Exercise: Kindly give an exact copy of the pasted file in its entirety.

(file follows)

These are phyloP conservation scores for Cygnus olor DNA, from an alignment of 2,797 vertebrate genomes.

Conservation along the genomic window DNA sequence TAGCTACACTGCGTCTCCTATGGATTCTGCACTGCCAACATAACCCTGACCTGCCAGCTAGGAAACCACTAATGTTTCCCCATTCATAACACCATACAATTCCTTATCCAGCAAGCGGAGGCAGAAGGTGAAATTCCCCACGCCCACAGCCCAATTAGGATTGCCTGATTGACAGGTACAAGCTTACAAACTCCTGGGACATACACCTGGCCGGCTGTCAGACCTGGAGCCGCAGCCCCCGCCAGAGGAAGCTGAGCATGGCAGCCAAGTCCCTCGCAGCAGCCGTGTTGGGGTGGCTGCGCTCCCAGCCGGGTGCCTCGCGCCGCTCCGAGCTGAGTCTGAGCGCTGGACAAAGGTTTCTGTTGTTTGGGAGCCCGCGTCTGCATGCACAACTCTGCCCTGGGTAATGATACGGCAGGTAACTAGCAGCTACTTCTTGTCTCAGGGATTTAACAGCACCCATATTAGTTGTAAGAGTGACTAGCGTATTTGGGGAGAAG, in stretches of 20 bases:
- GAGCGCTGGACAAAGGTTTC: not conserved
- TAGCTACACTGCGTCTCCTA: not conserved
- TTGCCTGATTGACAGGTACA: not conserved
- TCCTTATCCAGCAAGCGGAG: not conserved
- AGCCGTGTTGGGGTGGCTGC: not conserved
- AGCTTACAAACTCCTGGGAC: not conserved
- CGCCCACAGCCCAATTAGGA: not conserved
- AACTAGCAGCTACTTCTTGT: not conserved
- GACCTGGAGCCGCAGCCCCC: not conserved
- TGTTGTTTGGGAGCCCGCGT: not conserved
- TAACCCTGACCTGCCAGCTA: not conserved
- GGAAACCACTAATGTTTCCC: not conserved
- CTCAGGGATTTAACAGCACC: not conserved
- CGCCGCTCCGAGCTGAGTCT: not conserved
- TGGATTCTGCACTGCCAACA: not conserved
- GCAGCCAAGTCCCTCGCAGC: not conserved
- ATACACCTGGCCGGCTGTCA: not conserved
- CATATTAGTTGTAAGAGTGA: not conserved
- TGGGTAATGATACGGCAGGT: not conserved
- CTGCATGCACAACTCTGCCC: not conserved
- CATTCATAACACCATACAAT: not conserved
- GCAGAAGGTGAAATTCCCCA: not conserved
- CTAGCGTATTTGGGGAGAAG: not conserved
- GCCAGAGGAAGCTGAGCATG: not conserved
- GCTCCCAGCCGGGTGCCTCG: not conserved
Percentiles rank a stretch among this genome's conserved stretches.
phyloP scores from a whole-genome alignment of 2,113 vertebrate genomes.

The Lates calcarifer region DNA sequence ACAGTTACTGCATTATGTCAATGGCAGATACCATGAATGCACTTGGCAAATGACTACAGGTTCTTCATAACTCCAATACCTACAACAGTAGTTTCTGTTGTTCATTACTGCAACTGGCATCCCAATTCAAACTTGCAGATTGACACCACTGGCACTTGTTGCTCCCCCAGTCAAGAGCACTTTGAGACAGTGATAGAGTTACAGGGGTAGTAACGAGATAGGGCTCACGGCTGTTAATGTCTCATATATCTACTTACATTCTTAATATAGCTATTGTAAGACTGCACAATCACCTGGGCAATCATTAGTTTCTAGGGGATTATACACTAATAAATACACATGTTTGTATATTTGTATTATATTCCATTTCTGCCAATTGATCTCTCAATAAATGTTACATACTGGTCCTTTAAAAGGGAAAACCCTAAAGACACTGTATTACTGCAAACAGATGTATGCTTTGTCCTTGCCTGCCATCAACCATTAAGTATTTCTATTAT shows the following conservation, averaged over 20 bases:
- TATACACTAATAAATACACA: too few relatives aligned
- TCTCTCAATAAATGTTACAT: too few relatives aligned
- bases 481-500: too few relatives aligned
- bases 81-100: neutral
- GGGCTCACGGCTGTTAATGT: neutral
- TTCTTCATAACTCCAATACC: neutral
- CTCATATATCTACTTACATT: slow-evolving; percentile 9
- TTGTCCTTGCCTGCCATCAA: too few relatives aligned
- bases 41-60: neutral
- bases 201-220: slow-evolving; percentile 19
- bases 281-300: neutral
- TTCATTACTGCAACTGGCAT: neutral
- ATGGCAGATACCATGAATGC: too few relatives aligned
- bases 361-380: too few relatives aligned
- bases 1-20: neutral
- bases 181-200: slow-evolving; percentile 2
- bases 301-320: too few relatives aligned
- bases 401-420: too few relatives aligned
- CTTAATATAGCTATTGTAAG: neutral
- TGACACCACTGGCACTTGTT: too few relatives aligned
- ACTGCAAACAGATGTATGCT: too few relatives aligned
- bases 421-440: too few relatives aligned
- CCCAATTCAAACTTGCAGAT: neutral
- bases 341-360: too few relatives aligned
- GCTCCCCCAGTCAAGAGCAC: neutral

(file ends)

These are phyloP conservation scores for Cygnus olor DNA, from an alignment of 2,797 vertebrate genomes.

Conservation along the genomic window DNA sequence TAGCTACACTGCGTCTCCTATGGATTCTGCACTGCCAACATAACCCTGACCTGCCAGCTAGGAAACCACTAATGTTTCCCCATTCATAACACCATACAATTCCTTATCCAGCAAGCGGAGGCAGAAGGTGAAATTCCCCACGCCCACAGCCCAATTAGGATTGCCTGATTGACAGGTACAAGCTTACAAACTCCTGGGACATACACCTGGCCGGCTGTCAGACCTGGAGCCGCAGCCCCCGCCAGAGGAAGCTGAGCATGGCAGCCAAGTCCCTCGCAGCAGCCGTGTTGGGGTGGCTGCGCTCCCAGCCGGGTGCCTCGCGCCGCTCCGAGCTGAGTCTGAGCGCTGGACAAAGGTTTCTGTTGTTTGGGAGCCCGCGTCTGCATGCACAACTCTGCCCTGGGTAATGATACGGCAGGTAACTAGCAGCTACTTCTTGTCTCAGGGATTTAACAGCACCCATATTAGTTGTAAGAGTGACTAGCGTATTTGGGGAGAAG, in stretches of 20 bases:
- GAGCGCTGGACAAAGGTTTC: not conserved
- TAGCTACACTGCGTCTCCTA: not conserved
- TTGCCTGATTGACAGGTACA: not conserved
- TCCTTATCCAGCAAGCGGAG: not conserved
- AGCCGTGTTGGGGTGGCTGC: not conserved
- AGCTTACAAACTCCTGGGAC: not conserved
- CGCCCACAGCCCAATTAGGA: not conserved
- AACTAGCAGCTACTTCTTGT: not conserved
- GACCTGGAGCCGCAGCCCCC: not conserved
- TGTTGTTTGGGAGCCCGCGT: not conserved
- TAACCCTGACCTGCCAGCTA: not conserved
- GGAAACCACTAATGTTTCCC: not conserved
- CTCAGGGATTTAACAGCACC: not conserved
- CGCCGCTCCGAGCTGAGTCT: not conserved
- TGGATTCTGCACTGCCAACA: not conserved
- GCAGCCAAGTCCCTCGCAGC: not conserved
- ATACACCTGGCCGGCTGTCA: not conserved
- CATATTAGTTGTAAGAGTGA: not conserved
- TGGGTAATGATACGGCAGGT: not conserved
- CTGCATGCACAACTCTGCCC: not conserved
- CATTCATAACACCATACAAT: not conserved
- GCAGAAGGTGAAATTCCCCA: not conserved
- CTAGCGTATTTGGGGAGAAG: not conserved
- GCCAGAGGAAGCTGAGCATG: not conserved
- GCTCCCAGCCGGGTGCCTCG: not conserved
Percentiles rank a stretch among this genome's conserved stretches.
phyloP scores from a whole-genome alignment of 2,113 vertebrate genomes.

The Lates calcarifer region DNA sequence ACAGTTACTGCATTATGTCAATGGCAGATACCATGAATGCACTTGGCAAATGACTACAGGTTCTTCATAACTCCAATACCTACAACAGTAGTTTCTGTTGTTCATTACTGCAACTGGCATCCCAATTCAAACTTGCAGATTGACACCACTGGCACTTGTTGCTCCCCCAGTCAAGAGCACTTTGAGACAGTGATAGAGTTACAGGGGTAGTAACGAGATAGGGCTCACGGCTGTTAATGTCTCATATATCTACTTACATTCTTAATATAGCTATTGTAAGACTGCACAATCACCTGGGCAATCATTAGTTTCTAGGGGATTATACACTAATAAATACACATGTTTGTATATTTGTATTATATTCCATTTCTGCCAATTGATCTCTCAATAAATGTTACATACTGGTCCTTTAAAAGGGAAAACCCTAAAGACACTGTATTACTGCAAACAGATGTATGCTTTGTCCTTGCCTGCCATCAACCATTAAGTATTTCTATTAT shows the following conservation, averaged over 20 bases:
- TATACACTAATAAATACACA: too few relatives aligned
- TCTCTCAATAAATGTTACAT: too few relatives aligned
- bases 481-500: too few relatives aligned
- bases 81-100: neutral
- GGGCTCACGGCTGTTAATGT: neutral
- TTCTTCATAACTCCAATACC: neutral
- CTCATATATCTACTTACATT: slow-evolving; percentile 9
- TTGTCCTTGCCTGCCATCAA: too few relatives aligned
- bases 41-60: neutral
- bases 201-220: slow-evolving; percentile 19
- bases 281-300: neutral
- TTCATTACTGCAACTGGCAT: neutral
- ATGGCAGATACCATGAATGC: too few relatives aligned
- bases 361-380: too few relatives aligned
- bases 1-20: neutral
- bases 181-200: slow-evolving; percentile 2
- bases 301-320: too few relatives aligned
- bases 401-420: too few relatives aligned
- CTTAATATAGCTATTGTAAG: neutral
- TGACACCACTGGCACTTGTT: too few relatives aligned
- ACTGCAAACAGATGTATGCT: too few relatives aligned
- bases 421-440: too few relatives aligned
- CCCAATTCAAACTTGCAGAT: neutral
- bases 341-360: too few relatives aligned
- GCTCCCCCAGTCAAGAGCAC: neutral